Daily Digest

Despite Kemper failure, lawmakers pursue tax credits for carbon capture

CARBON CAPTURE: On the heels of the Kemper plant failure, a bipartisan group of 25 senators, including West Virginia’s Shelley Moore Capito, plans to introduce a bill to strengthen tax credits for carbon capture and storage projects. (Washington Post)

COAL:
The North Carolina DEQ announced it will organize a science advisory board to make recommendations, after its new standards for drinking water contaminants have faced criticism from hundreds of people who live near Duke Energy plants. (Progressive Pulse)
North Carolina residents say Duke Energy shouldn’t “pass their mistakes on to the land owner” after the electric company asks regulators to allow it to charge consumers for the cleanup of coal ash. (Roanoke Times)
A federal appeals court upheld more than $1 million in fines ordered against one of West Virginia Gov. Jim Justice’s coal companies for unpaid bills. (Associated Press)
National Public Radio examines what can bring jobs to coal country. (NPR)

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GRID: A conservation group is asking the U.S. District Court to block the Army Corps of Engineers permit that allows Dominion Energy to build a power line across the James River in Virginia. (Daily Press)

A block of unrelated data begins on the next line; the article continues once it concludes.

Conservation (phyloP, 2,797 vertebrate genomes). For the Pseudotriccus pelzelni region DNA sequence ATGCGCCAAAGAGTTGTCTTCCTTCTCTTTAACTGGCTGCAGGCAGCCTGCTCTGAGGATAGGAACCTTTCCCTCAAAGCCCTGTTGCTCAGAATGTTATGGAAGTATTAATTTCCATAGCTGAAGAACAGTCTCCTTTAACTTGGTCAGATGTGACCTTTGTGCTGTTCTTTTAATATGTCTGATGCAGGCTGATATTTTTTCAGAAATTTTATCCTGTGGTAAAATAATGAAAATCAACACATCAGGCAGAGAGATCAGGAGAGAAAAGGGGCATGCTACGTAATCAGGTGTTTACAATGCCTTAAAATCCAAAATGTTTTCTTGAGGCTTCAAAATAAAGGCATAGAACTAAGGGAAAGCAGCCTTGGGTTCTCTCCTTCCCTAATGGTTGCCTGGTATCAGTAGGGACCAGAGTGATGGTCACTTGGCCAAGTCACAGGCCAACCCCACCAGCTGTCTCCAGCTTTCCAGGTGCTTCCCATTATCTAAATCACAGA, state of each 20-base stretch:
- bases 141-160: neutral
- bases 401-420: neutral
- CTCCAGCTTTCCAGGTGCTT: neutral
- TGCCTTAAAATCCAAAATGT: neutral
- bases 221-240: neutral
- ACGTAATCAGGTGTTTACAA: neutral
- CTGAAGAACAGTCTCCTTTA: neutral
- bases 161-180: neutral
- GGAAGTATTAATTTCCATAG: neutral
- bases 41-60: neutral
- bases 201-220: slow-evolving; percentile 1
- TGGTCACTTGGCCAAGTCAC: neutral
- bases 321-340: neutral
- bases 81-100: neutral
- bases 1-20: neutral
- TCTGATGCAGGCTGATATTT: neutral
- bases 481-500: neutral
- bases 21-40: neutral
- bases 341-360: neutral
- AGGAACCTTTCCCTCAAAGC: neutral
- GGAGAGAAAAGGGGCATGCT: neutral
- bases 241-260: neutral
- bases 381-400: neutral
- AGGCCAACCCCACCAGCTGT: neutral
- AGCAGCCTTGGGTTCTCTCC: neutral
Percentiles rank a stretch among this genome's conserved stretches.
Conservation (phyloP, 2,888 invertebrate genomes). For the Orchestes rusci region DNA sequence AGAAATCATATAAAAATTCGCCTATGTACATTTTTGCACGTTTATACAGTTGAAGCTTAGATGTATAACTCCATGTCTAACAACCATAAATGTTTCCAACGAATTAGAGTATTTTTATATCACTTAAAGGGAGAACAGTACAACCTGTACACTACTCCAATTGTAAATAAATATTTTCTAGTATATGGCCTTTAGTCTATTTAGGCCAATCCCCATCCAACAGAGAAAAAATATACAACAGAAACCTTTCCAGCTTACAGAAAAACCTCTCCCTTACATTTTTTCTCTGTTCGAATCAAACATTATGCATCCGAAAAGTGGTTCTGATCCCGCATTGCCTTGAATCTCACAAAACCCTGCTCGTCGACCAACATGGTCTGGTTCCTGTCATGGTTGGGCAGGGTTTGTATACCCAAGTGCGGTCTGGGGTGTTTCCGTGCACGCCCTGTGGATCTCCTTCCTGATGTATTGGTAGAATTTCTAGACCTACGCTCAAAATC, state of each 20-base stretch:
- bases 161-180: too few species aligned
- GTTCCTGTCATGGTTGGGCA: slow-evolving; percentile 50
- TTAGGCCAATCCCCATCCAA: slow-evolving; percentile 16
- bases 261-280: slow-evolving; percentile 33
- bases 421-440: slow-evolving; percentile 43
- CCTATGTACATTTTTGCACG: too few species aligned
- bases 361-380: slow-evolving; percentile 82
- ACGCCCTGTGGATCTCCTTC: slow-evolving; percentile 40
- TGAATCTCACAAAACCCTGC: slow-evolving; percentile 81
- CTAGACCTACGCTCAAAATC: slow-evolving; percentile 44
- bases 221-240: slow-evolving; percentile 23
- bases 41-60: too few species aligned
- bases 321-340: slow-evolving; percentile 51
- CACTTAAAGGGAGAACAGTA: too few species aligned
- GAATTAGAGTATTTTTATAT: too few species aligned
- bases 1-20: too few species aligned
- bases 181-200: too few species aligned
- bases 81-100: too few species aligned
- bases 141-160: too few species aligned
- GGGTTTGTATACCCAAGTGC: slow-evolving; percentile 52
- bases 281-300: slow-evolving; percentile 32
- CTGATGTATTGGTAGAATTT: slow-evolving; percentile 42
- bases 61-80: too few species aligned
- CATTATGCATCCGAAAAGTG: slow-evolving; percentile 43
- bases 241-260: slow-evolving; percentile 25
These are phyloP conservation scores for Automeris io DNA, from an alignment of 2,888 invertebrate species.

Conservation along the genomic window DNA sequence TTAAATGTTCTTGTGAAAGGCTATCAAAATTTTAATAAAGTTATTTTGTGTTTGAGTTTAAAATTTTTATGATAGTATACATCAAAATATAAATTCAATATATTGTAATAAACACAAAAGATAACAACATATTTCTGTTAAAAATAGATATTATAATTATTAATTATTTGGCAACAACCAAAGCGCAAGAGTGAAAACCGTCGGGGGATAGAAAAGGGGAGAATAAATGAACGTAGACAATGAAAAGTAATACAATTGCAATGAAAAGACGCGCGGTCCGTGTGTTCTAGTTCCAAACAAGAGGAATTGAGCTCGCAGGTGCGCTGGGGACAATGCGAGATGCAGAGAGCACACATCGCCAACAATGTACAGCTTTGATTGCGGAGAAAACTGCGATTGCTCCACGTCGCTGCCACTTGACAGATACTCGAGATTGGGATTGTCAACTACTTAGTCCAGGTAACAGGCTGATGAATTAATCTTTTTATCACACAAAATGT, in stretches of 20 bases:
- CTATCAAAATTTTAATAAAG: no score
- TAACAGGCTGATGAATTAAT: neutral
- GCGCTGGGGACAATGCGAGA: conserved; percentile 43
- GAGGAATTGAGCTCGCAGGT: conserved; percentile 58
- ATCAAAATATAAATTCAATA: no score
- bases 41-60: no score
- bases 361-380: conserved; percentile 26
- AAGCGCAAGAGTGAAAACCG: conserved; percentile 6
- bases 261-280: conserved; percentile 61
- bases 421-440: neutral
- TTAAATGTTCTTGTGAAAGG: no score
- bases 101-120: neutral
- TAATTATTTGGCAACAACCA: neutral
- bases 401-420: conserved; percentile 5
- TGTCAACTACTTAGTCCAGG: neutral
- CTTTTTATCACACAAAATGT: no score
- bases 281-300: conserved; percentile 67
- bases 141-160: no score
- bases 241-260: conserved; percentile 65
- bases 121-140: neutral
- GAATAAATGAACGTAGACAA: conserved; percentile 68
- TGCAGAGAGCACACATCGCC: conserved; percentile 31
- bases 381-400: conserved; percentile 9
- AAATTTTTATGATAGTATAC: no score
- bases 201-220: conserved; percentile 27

WIND: Appalachian Power says acquiring two wind farms should benefit the company thanks to tax credits and a reduced reliance on outside energy purchases. (Charleston Gazette-Mail)

WEST VIRGINIA: West Virginia’s tax collections from natural gas, coal and oil production in June again exceeded estimates, showing a rebound in the state’s energy sector. (Associated Press)

NATURAL GAS:
The Sierra Club objects to Florida Power & Light’s plans to replace its aging Lauderdale Plant with an updated natural gas plant, saying the utility should be exploring renewable energy options. (Palm Beach Post)
The Tennessee Valley Authority’s Paradise natural gas plant in Kentucky is now in operation. (14 News)

OIL & GAS: A member of the New Orleans city council wants to join six other parishes that have filed lawsuits against oil and gas companies for damaging wetlands. (Times-Picayune)

CLIMATE: The number of coastal communities affected by significant flooding from rising sea levels is expected to nearly double in less than 20 years, leaving “tough decisions” for local governments. (National Geographic, Bloomberg)

COMMENTARY:
The Trump administration wants to expand drilling off Florida’s coast “despite no demonstrable need for the oil.” (Herald-Tribune)
Attempts to open U.S. coasts to offshore drilling will be met with a fight, as the federal government puts “oil industry profits over people yet again.” (NRDC)

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